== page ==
Preliminary county solid waste management plan discussed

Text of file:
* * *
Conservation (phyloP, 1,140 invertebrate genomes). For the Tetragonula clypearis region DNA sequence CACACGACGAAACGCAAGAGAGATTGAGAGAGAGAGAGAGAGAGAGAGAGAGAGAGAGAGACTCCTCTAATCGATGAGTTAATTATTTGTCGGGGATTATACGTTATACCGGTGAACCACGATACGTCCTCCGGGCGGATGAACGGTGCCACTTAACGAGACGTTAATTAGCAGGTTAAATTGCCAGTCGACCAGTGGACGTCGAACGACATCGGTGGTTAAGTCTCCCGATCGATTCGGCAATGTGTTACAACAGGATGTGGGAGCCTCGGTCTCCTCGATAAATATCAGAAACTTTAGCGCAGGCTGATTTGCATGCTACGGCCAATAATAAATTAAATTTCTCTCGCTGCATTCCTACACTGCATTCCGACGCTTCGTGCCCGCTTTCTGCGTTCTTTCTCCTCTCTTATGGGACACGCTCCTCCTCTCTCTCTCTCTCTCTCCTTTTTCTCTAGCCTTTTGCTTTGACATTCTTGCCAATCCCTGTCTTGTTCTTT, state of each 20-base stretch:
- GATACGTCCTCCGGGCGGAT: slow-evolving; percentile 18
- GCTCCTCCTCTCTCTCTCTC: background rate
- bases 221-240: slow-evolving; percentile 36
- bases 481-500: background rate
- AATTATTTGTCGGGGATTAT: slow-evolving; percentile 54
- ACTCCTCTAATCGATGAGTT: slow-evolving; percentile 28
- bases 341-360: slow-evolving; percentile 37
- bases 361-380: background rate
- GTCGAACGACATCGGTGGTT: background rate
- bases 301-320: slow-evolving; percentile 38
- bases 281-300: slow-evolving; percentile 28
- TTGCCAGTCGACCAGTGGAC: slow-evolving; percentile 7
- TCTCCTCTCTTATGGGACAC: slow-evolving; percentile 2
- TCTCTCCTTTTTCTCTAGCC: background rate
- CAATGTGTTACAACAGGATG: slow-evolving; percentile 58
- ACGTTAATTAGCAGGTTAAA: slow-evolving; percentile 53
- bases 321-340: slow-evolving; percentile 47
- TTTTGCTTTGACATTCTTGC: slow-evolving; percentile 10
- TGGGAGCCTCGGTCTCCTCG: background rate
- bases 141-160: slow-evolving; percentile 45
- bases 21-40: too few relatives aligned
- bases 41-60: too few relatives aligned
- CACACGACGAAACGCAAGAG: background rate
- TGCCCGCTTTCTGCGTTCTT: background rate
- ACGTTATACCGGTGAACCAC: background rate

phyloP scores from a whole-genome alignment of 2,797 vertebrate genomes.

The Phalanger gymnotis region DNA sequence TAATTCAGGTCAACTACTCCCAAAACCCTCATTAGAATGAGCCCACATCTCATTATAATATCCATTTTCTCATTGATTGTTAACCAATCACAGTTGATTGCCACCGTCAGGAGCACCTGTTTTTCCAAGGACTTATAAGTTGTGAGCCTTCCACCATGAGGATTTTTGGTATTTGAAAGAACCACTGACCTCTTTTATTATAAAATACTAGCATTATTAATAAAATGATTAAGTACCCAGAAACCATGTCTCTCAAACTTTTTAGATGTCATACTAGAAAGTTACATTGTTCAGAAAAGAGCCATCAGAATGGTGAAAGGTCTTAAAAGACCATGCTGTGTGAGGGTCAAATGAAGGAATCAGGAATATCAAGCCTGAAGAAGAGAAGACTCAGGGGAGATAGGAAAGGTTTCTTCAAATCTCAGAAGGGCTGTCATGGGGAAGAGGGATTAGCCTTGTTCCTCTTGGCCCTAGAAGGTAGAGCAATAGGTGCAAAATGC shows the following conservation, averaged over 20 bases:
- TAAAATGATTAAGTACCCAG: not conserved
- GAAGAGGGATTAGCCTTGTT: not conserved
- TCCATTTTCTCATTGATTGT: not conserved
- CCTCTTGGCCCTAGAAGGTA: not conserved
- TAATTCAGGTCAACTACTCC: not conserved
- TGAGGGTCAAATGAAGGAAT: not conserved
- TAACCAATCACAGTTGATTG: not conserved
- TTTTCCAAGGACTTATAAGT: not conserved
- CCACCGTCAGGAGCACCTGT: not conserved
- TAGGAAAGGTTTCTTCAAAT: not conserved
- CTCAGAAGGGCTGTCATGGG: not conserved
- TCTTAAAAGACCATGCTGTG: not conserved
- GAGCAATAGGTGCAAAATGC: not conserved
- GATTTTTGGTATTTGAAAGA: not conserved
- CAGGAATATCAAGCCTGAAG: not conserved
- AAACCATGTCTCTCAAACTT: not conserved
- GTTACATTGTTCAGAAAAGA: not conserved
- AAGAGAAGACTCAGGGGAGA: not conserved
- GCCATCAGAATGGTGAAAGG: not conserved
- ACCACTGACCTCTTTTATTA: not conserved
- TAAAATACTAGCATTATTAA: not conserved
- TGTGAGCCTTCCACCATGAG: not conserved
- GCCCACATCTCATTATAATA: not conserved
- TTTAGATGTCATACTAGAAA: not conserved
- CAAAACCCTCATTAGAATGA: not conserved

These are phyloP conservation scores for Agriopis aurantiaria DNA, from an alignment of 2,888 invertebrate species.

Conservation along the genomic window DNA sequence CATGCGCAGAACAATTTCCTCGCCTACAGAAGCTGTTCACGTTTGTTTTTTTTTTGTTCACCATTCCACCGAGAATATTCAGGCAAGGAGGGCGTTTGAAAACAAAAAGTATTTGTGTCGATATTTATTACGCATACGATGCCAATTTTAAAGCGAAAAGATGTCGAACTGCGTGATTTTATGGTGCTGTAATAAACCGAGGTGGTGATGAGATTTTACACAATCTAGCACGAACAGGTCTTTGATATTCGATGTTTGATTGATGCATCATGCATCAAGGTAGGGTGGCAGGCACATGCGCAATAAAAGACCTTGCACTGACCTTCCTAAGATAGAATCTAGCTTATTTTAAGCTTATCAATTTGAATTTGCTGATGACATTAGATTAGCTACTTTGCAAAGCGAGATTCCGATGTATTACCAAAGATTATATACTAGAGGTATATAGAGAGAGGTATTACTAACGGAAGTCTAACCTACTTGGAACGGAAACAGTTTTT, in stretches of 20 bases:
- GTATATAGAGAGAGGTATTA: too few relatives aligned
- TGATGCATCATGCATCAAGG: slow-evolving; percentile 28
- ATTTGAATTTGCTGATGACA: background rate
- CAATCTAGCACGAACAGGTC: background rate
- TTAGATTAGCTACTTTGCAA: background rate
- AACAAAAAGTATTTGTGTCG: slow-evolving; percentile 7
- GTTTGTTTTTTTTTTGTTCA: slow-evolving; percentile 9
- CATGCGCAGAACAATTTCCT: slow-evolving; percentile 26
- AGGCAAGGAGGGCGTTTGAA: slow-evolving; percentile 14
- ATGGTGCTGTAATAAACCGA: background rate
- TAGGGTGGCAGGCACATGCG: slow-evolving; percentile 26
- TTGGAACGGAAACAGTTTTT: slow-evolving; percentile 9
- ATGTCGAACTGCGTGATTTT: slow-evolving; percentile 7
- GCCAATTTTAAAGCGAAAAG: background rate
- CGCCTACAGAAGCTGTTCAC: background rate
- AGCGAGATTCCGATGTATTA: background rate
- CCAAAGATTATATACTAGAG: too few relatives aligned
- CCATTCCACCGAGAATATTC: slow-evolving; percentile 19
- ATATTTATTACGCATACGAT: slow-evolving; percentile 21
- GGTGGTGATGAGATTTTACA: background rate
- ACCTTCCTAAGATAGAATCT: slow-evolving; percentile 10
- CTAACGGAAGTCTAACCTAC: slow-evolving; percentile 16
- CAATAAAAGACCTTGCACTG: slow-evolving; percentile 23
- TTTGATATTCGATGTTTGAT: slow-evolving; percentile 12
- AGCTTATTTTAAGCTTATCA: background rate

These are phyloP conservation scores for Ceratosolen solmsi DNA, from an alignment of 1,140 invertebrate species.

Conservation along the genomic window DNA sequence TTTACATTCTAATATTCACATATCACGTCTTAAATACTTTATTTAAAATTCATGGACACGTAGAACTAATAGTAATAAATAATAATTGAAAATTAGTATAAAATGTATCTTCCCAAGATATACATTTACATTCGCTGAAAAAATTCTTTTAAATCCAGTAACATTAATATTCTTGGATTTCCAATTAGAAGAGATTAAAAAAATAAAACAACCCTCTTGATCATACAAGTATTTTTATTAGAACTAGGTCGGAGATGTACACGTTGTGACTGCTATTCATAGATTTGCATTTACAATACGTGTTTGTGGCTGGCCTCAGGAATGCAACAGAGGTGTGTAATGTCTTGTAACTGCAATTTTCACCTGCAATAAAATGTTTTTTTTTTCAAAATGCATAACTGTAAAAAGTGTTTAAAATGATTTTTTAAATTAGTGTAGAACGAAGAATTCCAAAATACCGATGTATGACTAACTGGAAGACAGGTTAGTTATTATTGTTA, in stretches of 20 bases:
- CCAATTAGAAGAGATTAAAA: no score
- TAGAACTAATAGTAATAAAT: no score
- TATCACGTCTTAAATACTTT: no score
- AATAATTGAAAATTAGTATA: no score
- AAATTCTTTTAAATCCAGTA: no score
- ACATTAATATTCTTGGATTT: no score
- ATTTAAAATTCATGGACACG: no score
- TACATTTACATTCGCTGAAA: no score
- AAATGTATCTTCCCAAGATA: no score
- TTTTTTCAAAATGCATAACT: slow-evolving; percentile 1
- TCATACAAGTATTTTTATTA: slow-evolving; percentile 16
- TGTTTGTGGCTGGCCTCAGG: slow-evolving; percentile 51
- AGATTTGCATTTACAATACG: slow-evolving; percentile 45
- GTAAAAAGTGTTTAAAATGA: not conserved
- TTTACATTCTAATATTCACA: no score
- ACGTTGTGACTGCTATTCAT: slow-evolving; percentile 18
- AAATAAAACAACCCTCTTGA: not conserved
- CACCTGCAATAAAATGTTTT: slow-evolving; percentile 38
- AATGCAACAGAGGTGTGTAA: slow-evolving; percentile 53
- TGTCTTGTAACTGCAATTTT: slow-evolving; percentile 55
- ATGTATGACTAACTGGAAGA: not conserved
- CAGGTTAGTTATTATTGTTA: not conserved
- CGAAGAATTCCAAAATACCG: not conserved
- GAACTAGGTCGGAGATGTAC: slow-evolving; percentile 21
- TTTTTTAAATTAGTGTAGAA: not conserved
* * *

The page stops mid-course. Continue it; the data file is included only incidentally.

RIDGWAY - At Tuesday's joint meeting of the Elk County Solid Waste Advisory Committee (SWAC) and the Elk County Solid Waste Authority, consultant Michelle Nestor provided attendees with a draft of the Elk County solid waste management plan for review. The 10-year, comprehensive plan contains a number of recommendations and suggestions for the authority that could help it maintain current cost-effective services, expand services and increase revenue. Nestor stressed that the plan is only a preliminary document and that it must be first submitted to the state Department of Environmental Protection (DEP) for review. "This is a 10-year plan. And it's supposed to be a dynamic plan, which means that a lot of things that we suggest will move, can change. It's supposed to be flexible. We really think the authority is doing as much as it can right now with its resources and with its manpower," Nestor said. DEP will then make its recommendations and return the revised document. Nestor said there is no way to determine how long this process will take, but said it has been known to take six months or longer in the past. "This is just a draft. DEP has to review the plan and offer its comment before it's publicly released. So there's still a lot of work to do," said Bekki Titchner, Elk County solid waste/recycling coordinator. Priorities identified by the solid waste advisory committee were financial stability; recycling market development; education and awareness; laws and enforcement; competitive marketplace; convenient access to services; and outlets for materials that require special handling. Nestor said the the authority had already taken several recommended steps in past years to become more cost-effective, including the consolidation and streamlining of drop-off collection services; the elimination of unmanned drop-off locations in the City of St. Marys; removing drop-off locations in curbside collection communities and eliminating or reducing glass and plastic at remote drop-off locations. Another recommendation followed was the establishment of a central recycling center - the Elk County Community Recycling Center opened in 2010 in the Stackpole Complex in St. Marys as a manned collection point that is open for business several days, uses a number of volunteers, and holds several special collection events, including electronics recycling and household hazardous waste, to better serve Elk County residents. According to the plan, some of the suggestions are for the authority to seek out greater partnerships with the private sector as it moves forward. Nestor said the advisory committee thought something the authority could handle on its own would be to promote commercial recycling more for those who drop off materials at the center, in particular small businesses. She said it would not incur any additional costs because the authority wouldn't be going out and collecting the materials, but the processing of the materials could provide more revenue. Nestor said another step that could be taken would be to continue developing relationships with businesses and industries and possibly develop what is called a resource recovery park at the current recycling center location. Also known as an eco-industrial park, Nestor said such an establishment could provide Elk County with a convenient outlet and resale opportunity for recyclable and salvageable material generated by county residents and small businesses. She said it could also provide job training and growth by introducing new business and employment opportunities for mainstream workers and to area residents with mental and physical disabilities. "Some of these things might already exist in your county. But what we've seen is when you start to bring them clustered together, everybody benefits a little more. This would take a long time to develop, but this is working in some other towns where you can take that central location and build upon it," Nestor said. "We do think it's a chance for job growth, a little bit of revenue, and a chance to reduce the waste stream." She said at a resource recovery park, the opportunity could exist for the collection and resale of appliances, textiles, deconstruction building materials such as molding, windows and fixtures, and office furniture, giving waste haulers the opportunity to reduce disposal costs for these items and allowing the authority to increase its revenue through their resale. "Old construction material, especially when homes and buildings are deconstructed, can be taken to a central facility to be resold, especially in an area like this where you have historic buildings," Nestor said, adding that one such resale facility in Pittsburgh has been very successful. "You also have a lot of seasonal camps here, where people don't want to top dollar all the time to fix things. "It could be something you run yourself. It could be something that another organization, another nonprofit would decide to pick up and do."She said an associated project could be paint recycling and sales. Some of the items the authority could handle itself, and preparing and processing some of the other potential items listed may require some degree of partnership and cooperation between the authority and area organizations and businesses. Additionally, Nestor noted textiles can bring in a good amount of revenue for a recycling program and there is a market for them by companies who process them into industrial cleaning rags. "Textile recycling is one we think the authority can handle [by itself] easily," Nestor said.